- The continued application of the work availability requirement is supported by the fact that use of the term “leave” in the FFCRA is best understood to require that an employee be absent from work at a time when he or she would “otherwise” be working, noting that the term “leave” is commonly understood as “authorized absence from work.” Thus, if an employee is not required or expected to work, he or she is not taking leave.
- Removing the work availability requirement would be inconsistent with one of the FFCRA’s purposes, namely discouraging employees with COVID-19 from going to work. If, however, there is no work to be done, there is no need to discourage infected employees from going to work.
- Removing the work availability requirement would lead to “perverse results.” In general, where an employer closes its business and furloughs its workers, those workers would not be paid during the closure or furlough period as there is no work to be done. Nonetheless, an employee with an FFCRA qualifying reason would continue to be paid during this furlough or closure period, while his or her co-workers were not receiving paychecks. The DOL explained that it did not believe that Congress intended such a result.
Finally, the DOL clarified that its interpretation does not permit an employer to avoid granting FFCRA leave by purporting to have no work for employees, explaining that the work availability requirement must be understood in view of applicable anti-retaliation provisions, which prohibit employers from discharging, disciplining, or discriminating against employees for taking FFCRA leave. Instead, there must be a legitimate, non-retaliatory reason why the employer does not have work for an employee to perform (e.g., where an employer has temporarily or permanently ceased operations at the worksite because of a downturn in business).
Although the April 1 Rule explicitly stated that the work availability requirement applied to only three of the six qualifying reasons for leave (discussed above), the DOL clarified that the Rule applied to all six reasons for leave.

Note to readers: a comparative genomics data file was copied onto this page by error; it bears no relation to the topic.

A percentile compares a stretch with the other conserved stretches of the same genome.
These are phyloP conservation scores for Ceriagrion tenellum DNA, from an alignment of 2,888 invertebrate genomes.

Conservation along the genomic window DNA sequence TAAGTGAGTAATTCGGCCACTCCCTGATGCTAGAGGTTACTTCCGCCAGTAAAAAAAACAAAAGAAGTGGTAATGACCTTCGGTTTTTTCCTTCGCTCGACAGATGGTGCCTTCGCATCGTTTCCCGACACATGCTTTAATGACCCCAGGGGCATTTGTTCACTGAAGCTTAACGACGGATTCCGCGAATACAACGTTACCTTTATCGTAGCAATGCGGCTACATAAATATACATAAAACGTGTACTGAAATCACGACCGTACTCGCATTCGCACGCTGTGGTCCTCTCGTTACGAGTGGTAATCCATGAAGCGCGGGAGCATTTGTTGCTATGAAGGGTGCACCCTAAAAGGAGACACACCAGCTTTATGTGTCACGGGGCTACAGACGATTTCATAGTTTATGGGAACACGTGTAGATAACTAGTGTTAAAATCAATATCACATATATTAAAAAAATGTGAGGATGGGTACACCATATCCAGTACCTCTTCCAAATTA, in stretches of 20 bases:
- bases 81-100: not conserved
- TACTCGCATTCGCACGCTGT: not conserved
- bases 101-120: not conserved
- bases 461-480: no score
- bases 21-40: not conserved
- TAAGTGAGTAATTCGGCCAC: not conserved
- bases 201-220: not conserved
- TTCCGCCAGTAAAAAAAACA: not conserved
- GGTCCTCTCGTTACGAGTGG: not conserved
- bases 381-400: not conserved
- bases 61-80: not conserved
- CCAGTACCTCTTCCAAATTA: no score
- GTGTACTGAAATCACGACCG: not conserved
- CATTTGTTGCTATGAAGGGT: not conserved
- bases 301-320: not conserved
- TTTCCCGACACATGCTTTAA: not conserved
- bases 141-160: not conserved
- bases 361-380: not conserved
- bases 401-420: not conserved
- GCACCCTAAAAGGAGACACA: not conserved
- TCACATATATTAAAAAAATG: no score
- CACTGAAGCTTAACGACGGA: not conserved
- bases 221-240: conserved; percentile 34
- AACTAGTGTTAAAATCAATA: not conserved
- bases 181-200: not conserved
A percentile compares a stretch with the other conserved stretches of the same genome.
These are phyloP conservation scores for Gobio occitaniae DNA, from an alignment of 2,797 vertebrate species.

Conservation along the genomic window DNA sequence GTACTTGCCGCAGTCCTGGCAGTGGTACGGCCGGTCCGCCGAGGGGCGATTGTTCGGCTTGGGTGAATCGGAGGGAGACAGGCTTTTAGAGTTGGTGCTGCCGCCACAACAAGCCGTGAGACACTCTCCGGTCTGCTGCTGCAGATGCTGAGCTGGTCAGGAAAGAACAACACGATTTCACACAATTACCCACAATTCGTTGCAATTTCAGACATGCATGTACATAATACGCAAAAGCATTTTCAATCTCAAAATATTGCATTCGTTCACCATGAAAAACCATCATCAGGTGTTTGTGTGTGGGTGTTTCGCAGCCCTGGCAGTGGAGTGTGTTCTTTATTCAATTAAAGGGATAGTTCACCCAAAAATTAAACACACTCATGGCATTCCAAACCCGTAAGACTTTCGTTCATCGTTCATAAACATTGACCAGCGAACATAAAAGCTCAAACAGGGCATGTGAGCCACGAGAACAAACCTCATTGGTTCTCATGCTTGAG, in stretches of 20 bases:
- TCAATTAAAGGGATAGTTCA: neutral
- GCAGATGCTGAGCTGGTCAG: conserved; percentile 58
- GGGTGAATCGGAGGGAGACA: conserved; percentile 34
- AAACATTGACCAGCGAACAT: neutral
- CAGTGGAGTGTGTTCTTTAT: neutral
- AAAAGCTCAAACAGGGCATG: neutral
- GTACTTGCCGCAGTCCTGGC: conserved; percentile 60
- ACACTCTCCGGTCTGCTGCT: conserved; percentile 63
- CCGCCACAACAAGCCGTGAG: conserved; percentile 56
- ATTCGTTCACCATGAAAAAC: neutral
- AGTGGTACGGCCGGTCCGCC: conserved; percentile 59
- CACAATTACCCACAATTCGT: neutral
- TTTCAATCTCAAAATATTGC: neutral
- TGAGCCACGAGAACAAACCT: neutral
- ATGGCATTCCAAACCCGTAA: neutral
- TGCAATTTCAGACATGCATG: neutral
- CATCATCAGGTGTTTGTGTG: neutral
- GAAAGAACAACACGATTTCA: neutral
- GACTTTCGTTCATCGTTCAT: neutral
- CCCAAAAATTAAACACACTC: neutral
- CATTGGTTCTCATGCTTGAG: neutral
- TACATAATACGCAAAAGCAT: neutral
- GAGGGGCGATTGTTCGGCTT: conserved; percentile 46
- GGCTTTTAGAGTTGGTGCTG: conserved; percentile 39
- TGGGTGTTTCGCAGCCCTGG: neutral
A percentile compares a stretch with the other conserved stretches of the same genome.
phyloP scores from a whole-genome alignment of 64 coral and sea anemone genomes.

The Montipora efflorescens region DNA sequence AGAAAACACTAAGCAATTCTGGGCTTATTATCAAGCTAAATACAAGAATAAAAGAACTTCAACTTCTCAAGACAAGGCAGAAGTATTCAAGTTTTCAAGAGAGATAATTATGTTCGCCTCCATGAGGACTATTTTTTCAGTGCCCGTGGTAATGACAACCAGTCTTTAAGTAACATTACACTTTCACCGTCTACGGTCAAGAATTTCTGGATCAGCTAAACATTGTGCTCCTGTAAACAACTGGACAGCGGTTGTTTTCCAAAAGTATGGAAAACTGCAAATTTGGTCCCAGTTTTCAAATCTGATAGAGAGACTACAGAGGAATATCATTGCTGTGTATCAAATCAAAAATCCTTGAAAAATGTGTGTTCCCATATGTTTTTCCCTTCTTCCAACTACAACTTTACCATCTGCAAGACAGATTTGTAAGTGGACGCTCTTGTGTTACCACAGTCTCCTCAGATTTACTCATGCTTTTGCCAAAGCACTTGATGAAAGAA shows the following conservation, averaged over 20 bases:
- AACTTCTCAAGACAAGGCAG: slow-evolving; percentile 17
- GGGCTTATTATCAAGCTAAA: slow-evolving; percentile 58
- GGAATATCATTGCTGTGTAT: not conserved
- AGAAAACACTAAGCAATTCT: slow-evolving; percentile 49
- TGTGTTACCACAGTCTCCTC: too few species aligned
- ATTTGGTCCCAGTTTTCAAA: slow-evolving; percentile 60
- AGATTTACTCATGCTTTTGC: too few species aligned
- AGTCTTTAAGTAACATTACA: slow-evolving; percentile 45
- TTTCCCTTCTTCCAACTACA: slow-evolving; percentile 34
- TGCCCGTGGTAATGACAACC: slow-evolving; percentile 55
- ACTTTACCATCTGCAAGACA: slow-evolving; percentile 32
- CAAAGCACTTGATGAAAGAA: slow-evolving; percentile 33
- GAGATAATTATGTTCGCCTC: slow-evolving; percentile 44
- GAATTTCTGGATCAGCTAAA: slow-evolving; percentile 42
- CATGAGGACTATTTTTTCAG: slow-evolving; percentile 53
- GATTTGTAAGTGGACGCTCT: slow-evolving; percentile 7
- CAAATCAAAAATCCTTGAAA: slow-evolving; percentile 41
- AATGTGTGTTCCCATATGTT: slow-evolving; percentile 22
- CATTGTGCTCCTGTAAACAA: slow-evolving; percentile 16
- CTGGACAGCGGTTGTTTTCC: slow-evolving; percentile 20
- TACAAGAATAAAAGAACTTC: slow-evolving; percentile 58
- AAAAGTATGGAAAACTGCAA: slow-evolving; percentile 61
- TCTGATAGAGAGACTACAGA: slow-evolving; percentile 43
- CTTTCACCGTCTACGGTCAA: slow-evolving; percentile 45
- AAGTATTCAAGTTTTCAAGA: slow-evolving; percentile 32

Employer Approval for Intermittent Leave
The DOL reaffirmed that employer approval is needed to take intermittent FFCRA leave, explaining that this requirement is consistent with longstanding FMLA principles governing intermittent leave.
The DOL also clarified that where an employee is reporting to the worksite — intermittent leave is permitted for only one of the six qualifying FFCRA reasons — leave to care for a child whose school or place of care is closed or unavailable for COVID-19 related reasons. The DOL explained that permitting intermittent leave for any of the other five qualifying reasons for EPSL would increase the risk of spreading the virus, thus hindering rather than furthering the FFCRA’s purposes.
The DOL noted, however, that an employee who is teleworking and not reporting to the worksite may take intermittent leave for any of the FFCRA’s qualifying reasons provided the employer consents. The DOL explained that the employer-approval condition for intermittent leave where the qualifying reason does not exacerbate the risk of spread of COVID-19 is appropriate and consistent with the FMLA’s longstanding principles that such leave, where foreseeable, should not “unduly disrupt” an employer’s operations.